Family and fighting

A futurist plot envisions an isolationist US president who lets Israel be destroyed.

American and Israeli flags (photo credit: REUTERS)
American and Israeli flags
(photo credit: REUTERS)
David Samuel Levinson writes with searing intensity while chronicling the familial dysfunction that permeates the Jacobson family – who are plagued by grudges that have grown more toxic with time. Yet, he falters when he tries to embellish his heartfelt narrative with an exaggerated plot that feels phony and distracts us from his compelling family story.
Tell Me How This Ends Well takes place in Los Angeles in 2022. America has been victimized by an isolationist America-first president who has allowed Israel to be destroyed by refusing to come to its aid.
The president has now allowed some displaced Israelis to come to the United States to find sanctuary, and this has activated a wave of virulent antisemitism.
The Jacobson family, a bunch of unhappy assimilationist Jews, are gathering to celebrate Passover. The three adult children have hatched an outlandish plan to murder their father, who they believe has destroyed their lives, including the life of their beloved mother who now is dying and only has a few months left to live.
The father is and has always been an intolerable man; prone to rage and unconscionable outbursts of emotional abuse.
The children believe his death will somehow give their mother and themselves some semblance of peace and justice.
Neither of these story lines; about Israel’s destruction, or the planned murder of their father, have any ring of authenticity and distract from the moving personal dramas each child describes in separate chapters about the struggles of growing up in such a horrendous environment.
It seems as though Levinson has simply added them on top of his other stories to shock and awe us and the result is disconcerting.
What isn’t upsetting is Levinson’s acute perceptions about the traumas that can invade family life and carry lingering effects long into adulthood.
The eldest son, Mo, is married to a gorgeous California girl and is the father of five, but his marriage is failing and his work as a Hollywood actor is drying up.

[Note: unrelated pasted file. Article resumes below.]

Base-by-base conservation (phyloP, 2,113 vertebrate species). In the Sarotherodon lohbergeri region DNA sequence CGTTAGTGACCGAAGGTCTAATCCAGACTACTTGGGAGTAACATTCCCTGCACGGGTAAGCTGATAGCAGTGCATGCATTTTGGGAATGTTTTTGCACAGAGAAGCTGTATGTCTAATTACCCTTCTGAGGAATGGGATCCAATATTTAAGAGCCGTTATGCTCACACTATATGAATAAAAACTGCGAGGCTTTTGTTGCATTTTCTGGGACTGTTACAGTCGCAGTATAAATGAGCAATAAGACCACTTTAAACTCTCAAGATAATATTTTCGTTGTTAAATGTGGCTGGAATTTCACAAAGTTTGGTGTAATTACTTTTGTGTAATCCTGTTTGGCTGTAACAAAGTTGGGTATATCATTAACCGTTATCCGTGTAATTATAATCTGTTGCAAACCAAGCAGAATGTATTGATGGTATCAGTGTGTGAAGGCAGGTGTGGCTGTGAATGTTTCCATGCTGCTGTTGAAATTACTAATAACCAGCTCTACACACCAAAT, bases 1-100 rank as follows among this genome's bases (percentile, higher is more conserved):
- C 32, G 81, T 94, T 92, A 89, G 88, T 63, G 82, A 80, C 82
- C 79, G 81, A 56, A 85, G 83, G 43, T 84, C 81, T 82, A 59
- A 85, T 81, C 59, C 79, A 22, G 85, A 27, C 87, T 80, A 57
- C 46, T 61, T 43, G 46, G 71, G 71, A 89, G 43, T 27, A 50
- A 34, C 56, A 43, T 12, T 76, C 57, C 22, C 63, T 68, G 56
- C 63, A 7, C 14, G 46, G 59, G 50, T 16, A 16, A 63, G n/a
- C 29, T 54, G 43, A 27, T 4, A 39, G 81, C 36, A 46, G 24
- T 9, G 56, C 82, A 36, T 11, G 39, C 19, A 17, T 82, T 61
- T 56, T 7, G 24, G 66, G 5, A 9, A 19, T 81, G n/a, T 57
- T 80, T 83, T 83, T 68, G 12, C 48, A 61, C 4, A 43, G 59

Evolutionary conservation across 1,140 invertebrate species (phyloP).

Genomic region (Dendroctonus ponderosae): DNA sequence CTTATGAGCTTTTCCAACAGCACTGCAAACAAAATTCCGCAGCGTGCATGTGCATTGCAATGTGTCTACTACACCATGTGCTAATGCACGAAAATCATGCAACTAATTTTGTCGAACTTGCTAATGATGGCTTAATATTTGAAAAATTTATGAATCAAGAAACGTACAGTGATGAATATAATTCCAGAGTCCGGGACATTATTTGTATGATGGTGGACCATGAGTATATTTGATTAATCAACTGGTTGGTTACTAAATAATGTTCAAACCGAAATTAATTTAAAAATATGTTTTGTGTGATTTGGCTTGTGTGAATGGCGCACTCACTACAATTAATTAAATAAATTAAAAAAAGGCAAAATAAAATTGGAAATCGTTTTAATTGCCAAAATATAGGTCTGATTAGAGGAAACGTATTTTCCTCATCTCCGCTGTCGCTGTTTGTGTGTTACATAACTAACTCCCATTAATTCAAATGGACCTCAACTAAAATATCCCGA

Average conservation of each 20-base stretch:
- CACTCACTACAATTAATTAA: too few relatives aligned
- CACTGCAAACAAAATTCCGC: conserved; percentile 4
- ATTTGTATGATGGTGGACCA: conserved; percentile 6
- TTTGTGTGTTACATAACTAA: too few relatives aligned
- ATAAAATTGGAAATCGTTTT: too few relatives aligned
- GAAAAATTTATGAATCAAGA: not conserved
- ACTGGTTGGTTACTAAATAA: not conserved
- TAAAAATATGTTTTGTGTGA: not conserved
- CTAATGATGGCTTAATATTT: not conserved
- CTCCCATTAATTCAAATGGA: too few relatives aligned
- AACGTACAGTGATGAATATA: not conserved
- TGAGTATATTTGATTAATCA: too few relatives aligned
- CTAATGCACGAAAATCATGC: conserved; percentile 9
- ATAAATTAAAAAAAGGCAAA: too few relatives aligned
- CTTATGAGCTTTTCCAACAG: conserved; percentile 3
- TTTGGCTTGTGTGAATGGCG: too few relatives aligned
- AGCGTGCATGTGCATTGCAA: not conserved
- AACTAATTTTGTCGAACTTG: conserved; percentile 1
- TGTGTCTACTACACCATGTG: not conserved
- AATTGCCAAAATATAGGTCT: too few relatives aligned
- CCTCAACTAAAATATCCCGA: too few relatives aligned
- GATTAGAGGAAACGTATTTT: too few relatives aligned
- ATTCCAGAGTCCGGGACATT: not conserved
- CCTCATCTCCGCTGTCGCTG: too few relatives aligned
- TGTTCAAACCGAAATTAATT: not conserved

Jacob is gay and has been living nervously with his German lover Dietrich for more than three years, always filled with fears Dietrich will leave him. Edith is divorced and childless and an accomplished academic, but struggles with eating disorders.
She is plagued by a recurrent memory of her father teasing her about her weight. She remembers sitting for a family portrait and listening to her father tell the photographer he may have to struggle to fit her in the picture. Jacob recalls how his father would continually tease him about his passive and bookish nature. Only Mo seemed to be able to escape his father’s assaults.
He found refuge with a close friend nearby and was rarely home.
Jacob has decided to bring his lover Dietrich to Passover in order to test their relationship. He knew his chaotic family might be the final straw for Dietrich, and he wanted to see if he was really in it for the long haul.
“For there had been others, a litany of failures, though Jacob had known enough never to introduce any of them around, as he suspected it wouldn’t matter anyway, because none of them had stayed long enough to take any real hold or to have any real effect on his life. Besides, no one in his family besides Edith took any true interest in Jacob’s romantic life, which caused much friction and made him feel invisible, especially when they all used to gather to celebrate this or that Jewish holiday…”
All three Jacobson children are bewildered by their father’s meanness. Jacob tries to explain it to his siblings, claiming: “You keep trying to come up with reasons for why he was the way he was... you still contend that he could have been different. But he was born a black hole. He hid out in the dark, where no one knew where to look for him.”
The reader can’t help but notice elements of Levinson in his characterization of Jacob. Both Levinson and his character Jacob are gay men plagued by a sense of unease in the world; a perpetual feeling of displacement. Levinson has lived in many different places, but seems always in search of a permanent home. He was born in Texas, where he was bullied at school for his Jewish appearance and his clumsiness at sports. He was raised Orthodox, but his family switched to a Conservative synagogue when he was still quite young. Perhaps most tellingly, Levinson, like his character Jacob, has admitted in interviews that he often felt unseen by those he loved as a child; a feeling that still seems to haunt him.
He has said in interviews: “I really think what I wanted was to be heard. I grew up in a family where I wasn’t heard.” We hear that angst and longing in many of his finely chiseled characters. He is an adept chronicler of the frailty of human relationships, but needs to learn to leave the theatrics out.